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Nutrition, Sumo Style

Every year TKRI demonstrates karate at the Japanese Festival in the Missouri Botanical Gardens of St. Louis. It’s an all around great time, and I am always impressed with the quality of every aspect of the event. One of my favorite experiences each year is chatting with the gentlemen from the Sumo demonstration, who share the changing area with us and the other demonstrators. Not only are they absolutely huge and powerful, but they’re extremely polite and funny. Everyone in their crew wears T-shirts emblazoned with the phrase “Train Hard, Eat Plenty.” And that’s exactly what these guys do. Over the years, this motto has been enthusiastically adopted by our group. When in St. Louis, I know that training will likely be followed by a humongous burrito, extra guacamole. When at home I head to the Subway after training on campus to pick up a foot long loaded with veggies and provolone on my way to work. And after slugging it out at the TKRI-VA dojo or in my backyard, I head straight to the kitchen and compile monstrous sandwiches that would make Shaggy and Scooby-doo jealous. My desk at work is packed with dried fruits and nuts for those long stretches between meals. The bottom line is, if you’re expending energy you have to replace it with high-quality raw materials, i.e. food. And not just any food- good whole food.

You are what you (don’t) eat

Being hosted on a college campus, the FC club tends to get a lot of 18-20 year old students at the beginning of each semester. A recurring problem with some of these recruits, and with some of the stalwarts has been nutrition. Or rather, a lack thereof. At least once a month someone shows up to class and goes hypoglycemic after 10 minutes of activity, rapidly becoming lightheaded and white-faced. This is not only dangerous for the student, but also for anyone they happen to be working with. In most cases these folks will tell me that they haven’t eaten a thing all day, or had nothing more than a soda and a handful of something from the corn syrup food group. The most recent occurrence of this phenomenon sparked the combined ire of the small farmer, food enthusiast, physical culture enthusiast and educator in me. It’s not exactly recent news that the entire body needs regular good nutrition to offset the expenditures of training and to become stronger. But poor nutrition tends to effect the mental faculties first- which are just as important during training as physical abilities .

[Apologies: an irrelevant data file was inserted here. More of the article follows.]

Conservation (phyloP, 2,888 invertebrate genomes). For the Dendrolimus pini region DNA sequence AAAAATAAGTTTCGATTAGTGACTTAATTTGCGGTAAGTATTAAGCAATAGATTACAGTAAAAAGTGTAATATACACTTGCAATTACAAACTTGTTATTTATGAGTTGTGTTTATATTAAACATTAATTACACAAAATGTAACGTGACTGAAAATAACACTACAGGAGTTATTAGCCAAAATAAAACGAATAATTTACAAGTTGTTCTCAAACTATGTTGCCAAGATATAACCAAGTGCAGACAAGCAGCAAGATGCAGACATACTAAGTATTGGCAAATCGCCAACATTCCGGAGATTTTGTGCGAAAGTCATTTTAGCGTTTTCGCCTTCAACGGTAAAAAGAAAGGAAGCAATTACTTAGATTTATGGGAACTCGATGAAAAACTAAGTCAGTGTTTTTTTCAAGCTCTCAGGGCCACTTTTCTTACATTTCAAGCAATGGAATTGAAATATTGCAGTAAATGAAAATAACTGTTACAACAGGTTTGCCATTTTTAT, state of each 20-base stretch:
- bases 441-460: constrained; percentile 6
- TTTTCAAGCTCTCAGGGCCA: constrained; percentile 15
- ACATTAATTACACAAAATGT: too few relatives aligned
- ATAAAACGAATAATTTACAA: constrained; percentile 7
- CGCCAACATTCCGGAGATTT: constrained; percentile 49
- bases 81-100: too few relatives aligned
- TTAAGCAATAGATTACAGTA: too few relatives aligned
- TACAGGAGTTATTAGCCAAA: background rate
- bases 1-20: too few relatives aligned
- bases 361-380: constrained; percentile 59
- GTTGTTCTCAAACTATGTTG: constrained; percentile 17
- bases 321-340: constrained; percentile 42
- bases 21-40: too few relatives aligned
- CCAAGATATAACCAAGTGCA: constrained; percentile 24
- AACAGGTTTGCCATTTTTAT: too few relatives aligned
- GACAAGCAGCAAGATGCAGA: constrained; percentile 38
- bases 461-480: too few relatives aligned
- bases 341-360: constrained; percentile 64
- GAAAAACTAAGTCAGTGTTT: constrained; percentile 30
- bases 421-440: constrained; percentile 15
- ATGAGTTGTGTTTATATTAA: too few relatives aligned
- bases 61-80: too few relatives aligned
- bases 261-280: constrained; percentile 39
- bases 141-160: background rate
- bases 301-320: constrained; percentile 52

The Hungriest Processor of all

The brain is a ravenous consumer of energy, awake or asleep: up to 25% of the energy derived from food is burned in the brain, and this consumption increases during intense mental activity. A moderate drop in available glucose produces levels of impairment in reaction times and judgment abilities comparable to those of a drunk person. As our own Robert Miller has pointed out in the past, would it be responsible to allow a drunk student onto the training floor? So a new standing rule has evolved with this club:  if you haven’t eaten, you don’t train. It’s not my job to tell people how to take care of themselves, but it does become my concern when it can have a negative spillover into training time. To be pro-active about this, I’ve made a number of resources available to students, some related to general nutrition and some related specifically to nutrition for active martial artists. Being a vegetarian, most of these are skewed towards that end of the dietary spectrum; however, good nutrition is good nutrition. Whether you do Karate, Judo, Wrestling, Muay Thai, or Sock Puppet Boxing, “Train hard, Eat plenty” should be a basic principle of training. Resources are linked below:

Daily Caloric Needs Calculator (and many other good nutritional  tools)

Sources of Protein in the Vegetarian/Vegan Diet

Getting Big and Strong on a Vegan Diet by Mike Mahler

Power of the Human Brain

The Effect of Acute Hypoglycemia on Brain Function and Activation: A Functional Magnetic Resonance Imaging Study

(Viewing the article requires registration, which is free)

"Try to see yourself as you truly are and try to adopt what is meritorious in the work of others. As a karateka you will of course often watch others practice. When you do and you see strong points in the performance of others, try to incorporate them into your own technique. At the same time, if the trainee you are watching seems to be doing less than his best ask yourself whether you too may not be failing to practice with diligence. Each of us has good qualities and bad; the wise man seeks to emulate the good he perceives in others and avoid the bad."
Funakoshi Gichin


December 2008
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